• Knowledge of risk factors and causes
  • Knowledge of self-treatments
  • Knowledge of professional help available
  • Attitudes that promote recognition and appropriate help-seeking

Individuals respond to each item using a scale of 1 (strongly disagree) to 5 (strongly agree), with higher scores indicating greater mental health literacy.

Aside from the Mental Health Literacy Scale, other tools and methods are available to measure mental health literacy. Some researchers use quizzes or surveys about specific mental health conditions to assess participants’ understanding. Some studies use vignettes, where participants read a short story about a hypothetical person with a mental health condition, and then answer questions about the condition to assess their recognition of the condition and their understanding of effective treatments.

These measures help researchers understand how much the general public knows about mental health and mental illnesses. They can also be used to measure the effectiveness of interventions designed to increase mental health literacy.

Mental Health Literacy’s Importance 

While the concept of health literacy traditionally has been associated with physical health, it now includes mental health as well. Mental health literacy is important to overall health given the prevalence of mental health issues, the interconnectedness of physical and mental health, and the effects that mental health literacy has on public health.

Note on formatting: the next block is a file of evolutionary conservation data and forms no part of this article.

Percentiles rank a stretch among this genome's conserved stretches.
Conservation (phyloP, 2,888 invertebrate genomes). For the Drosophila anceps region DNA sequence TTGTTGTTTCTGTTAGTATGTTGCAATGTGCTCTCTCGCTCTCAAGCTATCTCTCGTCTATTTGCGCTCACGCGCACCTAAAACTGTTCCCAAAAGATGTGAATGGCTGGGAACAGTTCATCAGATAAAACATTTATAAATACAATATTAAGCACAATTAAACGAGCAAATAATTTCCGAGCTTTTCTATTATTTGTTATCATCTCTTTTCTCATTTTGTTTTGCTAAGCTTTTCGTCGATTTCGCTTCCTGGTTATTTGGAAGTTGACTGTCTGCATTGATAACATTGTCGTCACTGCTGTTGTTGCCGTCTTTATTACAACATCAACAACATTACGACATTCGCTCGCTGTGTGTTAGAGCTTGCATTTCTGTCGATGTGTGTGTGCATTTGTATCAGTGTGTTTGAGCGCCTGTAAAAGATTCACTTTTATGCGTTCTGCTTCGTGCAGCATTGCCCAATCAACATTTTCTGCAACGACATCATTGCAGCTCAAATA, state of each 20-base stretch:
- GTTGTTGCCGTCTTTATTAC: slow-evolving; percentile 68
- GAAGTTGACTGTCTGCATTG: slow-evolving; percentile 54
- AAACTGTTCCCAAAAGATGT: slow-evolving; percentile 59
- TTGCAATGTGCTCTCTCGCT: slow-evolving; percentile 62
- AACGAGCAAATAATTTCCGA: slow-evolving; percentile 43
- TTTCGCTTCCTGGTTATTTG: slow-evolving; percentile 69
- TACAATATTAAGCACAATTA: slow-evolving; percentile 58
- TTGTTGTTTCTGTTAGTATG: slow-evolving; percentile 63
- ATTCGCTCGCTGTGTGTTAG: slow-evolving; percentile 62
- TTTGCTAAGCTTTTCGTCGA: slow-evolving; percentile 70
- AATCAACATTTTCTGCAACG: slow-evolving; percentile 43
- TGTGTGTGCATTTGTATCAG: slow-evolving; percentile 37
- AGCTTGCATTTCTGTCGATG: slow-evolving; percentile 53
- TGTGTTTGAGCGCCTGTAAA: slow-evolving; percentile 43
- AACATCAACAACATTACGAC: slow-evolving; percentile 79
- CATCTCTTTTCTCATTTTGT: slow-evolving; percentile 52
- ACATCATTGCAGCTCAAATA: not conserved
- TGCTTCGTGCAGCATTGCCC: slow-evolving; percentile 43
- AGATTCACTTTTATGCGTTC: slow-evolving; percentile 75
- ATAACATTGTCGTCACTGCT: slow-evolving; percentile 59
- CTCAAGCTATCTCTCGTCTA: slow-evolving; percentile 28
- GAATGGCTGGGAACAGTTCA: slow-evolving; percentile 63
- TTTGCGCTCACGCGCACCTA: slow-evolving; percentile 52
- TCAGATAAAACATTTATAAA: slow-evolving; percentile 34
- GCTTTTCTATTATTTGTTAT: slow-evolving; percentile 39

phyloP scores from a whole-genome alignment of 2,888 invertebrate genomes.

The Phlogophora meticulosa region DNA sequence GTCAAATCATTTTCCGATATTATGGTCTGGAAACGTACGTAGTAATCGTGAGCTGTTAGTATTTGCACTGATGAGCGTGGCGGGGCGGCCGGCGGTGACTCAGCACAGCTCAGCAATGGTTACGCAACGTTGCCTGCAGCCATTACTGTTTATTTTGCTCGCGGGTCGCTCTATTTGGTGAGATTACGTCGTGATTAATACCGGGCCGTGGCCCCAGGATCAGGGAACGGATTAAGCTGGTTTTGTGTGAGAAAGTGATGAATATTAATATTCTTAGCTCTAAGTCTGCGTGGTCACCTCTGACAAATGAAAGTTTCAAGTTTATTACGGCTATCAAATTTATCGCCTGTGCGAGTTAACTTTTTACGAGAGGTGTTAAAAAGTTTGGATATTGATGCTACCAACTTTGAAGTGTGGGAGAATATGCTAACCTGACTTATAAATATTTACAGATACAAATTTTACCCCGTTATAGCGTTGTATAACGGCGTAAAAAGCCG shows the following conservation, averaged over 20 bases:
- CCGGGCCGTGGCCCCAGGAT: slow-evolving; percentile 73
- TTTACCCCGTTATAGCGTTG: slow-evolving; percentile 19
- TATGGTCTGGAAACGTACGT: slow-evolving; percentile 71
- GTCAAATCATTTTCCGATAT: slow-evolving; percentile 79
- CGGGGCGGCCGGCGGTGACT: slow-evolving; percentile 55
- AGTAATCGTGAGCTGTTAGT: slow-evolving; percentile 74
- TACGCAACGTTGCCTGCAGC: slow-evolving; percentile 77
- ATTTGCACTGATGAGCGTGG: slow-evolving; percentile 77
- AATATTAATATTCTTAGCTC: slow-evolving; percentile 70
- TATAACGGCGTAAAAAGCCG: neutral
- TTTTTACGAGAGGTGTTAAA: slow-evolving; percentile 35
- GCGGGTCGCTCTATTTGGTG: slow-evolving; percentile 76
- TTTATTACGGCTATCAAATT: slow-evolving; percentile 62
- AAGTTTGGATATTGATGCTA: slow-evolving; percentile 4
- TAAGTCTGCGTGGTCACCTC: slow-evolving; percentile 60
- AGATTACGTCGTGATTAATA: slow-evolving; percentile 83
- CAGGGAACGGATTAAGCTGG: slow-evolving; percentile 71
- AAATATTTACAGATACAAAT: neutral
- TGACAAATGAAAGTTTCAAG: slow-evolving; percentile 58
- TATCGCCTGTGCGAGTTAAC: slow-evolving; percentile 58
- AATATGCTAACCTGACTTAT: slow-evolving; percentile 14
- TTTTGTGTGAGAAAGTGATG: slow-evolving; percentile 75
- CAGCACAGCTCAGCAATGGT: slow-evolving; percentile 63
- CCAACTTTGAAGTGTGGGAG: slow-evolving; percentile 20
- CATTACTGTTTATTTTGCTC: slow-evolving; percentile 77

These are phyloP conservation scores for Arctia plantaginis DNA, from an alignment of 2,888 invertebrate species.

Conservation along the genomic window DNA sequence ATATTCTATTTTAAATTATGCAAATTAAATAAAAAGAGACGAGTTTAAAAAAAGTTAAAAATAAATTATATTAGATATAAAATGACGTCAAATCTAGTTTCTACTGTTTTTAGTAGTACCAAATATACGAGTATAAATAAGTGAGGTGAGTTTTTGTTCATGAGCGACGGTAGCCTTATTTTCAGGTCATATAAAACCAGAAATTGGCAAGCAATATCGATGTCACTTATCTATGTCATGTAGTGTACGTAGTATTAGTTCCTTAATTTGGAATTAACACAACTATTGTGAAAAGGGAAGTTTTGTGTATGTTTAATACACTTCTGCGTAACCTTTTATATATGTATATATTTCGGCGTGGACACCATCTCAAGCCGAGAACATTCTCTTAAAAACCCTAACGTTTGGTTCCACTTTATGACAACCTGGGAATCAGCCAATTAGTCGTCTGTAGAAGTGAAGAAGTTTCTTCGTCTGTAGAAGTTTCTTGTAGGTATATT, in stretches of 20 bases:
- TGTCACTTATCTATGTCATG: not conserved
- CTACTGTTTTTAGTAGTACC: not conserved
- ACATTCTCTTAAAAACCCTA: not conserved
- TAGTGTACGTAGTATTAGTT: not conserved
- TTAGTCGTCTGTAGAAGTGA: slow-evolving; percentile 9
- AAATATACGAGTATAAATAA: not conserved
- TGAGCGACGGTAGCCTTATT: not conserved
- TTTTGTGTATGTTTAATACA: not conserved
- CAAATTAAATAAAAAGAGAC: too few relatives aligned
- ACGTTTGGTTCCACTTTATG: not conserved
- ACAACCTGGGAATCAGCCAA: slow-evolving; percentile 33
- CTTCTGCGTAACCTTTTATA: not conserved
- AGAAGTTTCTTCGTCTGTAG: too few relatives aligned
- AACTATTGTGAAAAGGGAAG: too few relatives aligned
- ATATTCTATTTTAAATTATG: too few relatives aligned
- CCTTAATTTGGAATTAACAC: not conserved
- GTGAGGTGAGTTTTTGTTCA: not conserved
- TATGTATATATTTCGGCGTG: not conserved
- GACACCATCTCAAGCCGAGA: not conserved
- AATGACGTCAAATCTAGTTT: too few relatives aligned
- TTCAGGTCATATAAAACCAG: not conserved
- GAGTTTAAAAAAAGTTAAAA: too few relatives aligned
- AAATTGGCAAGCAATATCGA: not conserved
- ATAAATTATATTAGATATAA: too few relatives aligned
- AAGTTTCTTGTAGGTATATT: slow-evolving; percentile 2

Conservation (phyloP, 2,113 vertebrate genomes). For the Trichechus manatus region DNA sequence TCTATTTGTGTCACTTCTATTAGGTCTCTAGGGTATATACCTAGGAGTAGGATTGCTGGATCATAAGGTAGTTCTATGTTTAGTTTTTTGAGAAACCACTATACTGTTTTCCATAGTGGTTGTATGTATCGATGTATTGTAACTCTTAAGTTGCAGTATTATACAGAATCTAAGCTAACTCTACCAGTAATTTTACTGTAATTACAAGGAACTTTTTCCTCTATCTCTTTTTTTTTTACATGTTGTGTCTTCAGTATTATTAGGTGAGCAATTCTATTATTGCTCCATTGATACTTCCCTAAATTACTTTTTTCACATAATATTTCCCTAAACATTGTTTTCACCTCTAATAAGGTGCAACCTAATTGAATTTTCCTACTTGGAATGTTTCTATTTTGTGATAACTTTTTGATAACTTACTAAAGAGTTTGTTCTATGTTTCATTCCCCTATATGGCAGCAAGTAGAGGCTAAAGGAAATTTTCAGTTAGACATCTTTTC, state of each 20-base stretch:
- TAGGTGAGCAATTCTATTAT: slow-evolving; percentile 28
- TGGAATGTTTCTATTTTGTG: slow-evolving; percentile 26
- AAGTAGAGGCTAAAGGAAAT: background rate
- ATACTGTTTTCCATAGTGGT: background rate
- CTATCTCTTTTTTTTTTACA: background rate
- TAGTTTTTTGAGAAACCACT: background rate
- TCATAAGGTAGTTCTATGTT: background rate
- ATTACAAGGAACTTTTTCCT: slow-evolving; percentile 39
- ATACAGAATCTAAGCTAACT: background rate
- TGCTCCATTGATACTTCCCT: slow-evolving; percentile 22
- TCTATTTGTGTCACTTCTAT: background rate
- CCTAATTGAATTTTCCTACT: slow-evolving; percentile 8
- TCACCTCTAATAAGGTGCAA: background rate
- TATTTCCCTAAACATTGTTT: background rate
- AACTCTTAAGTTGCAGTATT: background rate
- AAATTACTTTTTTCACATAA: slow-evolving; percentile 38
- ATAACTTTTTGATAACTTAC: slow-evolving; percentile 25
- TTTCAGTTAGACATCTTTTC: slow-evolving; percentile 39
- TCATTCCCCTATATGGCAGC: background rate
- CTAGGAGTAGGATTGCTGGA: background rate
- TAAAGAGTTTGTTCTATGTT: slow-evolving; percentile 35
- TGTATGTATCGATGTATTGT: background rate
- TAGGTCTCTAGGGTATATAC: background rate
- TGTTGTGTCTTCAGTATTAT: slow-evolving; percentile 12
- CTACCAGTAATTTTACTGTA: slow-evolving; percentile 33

Prevalence of Mental Health Issues

Mental health conditions, including depression, anxiety disorders, and schizophrenia, are highly prevalent worldwide. According to the National Alliance on Mental Illness (NAMI), approximately 1 in 5 U.S. adults experiences mental illness annually, yet only 43.8 percent of those individuals receive treatment.

One of the main reasons mental health literacy is important is that it can lead to improved mental health outcomes. With increased understanding, individuals are better equipped to seek help when they need it and to provide support to others.